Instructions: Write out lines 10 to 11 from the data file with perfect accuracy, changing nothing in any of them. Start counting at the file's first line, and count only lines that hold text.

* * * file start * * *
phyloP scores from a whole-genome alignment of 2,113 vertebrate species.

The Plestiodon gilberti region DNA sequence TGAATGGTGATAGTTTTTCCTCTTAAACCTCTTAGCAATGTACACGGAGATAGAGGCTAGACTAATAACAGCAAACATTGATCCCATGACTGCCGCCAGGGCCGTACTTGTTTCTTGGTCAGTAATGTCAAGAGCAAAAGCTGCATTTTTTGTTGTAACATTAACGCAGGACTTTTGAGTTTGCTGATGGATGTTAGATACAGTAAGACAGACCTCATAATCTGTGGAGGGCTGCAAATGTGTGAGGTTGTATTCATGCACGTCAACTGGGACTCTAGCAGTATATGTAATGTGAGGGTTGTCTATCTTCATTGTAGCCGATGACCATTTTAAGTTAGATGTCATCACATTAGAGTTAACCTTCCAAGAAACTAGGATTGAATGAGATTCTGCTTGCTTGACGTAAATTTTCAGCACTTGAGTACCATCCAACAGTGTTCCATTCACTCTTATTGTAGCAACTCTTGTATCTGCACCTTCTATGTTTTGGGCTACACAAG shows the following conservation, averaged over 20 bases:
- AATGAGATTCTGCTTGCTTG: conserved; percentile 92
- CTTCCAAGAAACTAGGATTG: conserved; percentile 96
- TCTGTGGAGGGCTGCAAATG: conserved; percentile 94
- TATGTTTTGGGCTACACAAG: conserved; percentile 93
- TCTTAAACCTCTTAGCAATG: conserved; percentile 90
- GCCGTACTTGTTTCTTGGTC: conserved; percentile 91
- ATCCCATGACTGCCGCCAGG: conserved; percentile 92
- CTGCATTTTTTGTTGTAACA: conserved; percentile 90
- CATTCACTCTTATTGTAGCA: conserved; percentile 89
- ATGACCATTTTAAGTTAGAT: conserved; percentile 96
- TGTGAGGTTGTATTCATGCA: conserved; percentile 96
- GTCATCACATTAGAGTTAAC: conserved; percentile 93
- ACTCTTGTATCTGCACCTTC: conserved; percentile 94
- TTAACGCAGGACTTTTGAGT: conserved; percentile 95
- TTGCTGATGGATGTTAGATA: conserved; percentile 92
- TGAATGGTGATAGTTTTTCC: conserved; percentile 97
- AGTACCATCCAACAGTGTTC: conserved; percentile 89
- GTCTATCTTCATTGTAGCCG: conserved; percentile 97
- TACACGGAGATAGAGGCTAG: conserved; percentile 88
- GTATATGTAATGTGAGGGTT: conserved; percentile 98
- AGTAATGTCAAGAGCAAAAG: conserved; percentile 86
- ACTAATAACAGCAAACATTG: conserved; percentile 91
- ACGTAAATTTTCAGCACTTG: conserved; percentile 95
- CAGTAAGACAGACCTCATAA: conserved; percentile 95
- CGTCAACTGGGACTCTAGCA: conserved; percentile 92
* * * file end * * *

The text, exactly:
- CTGCATTTTTTGTTGTAACA: conserved; percentile 90
- CATTCACTCTTATTGTAGCA: conserved; percentile 89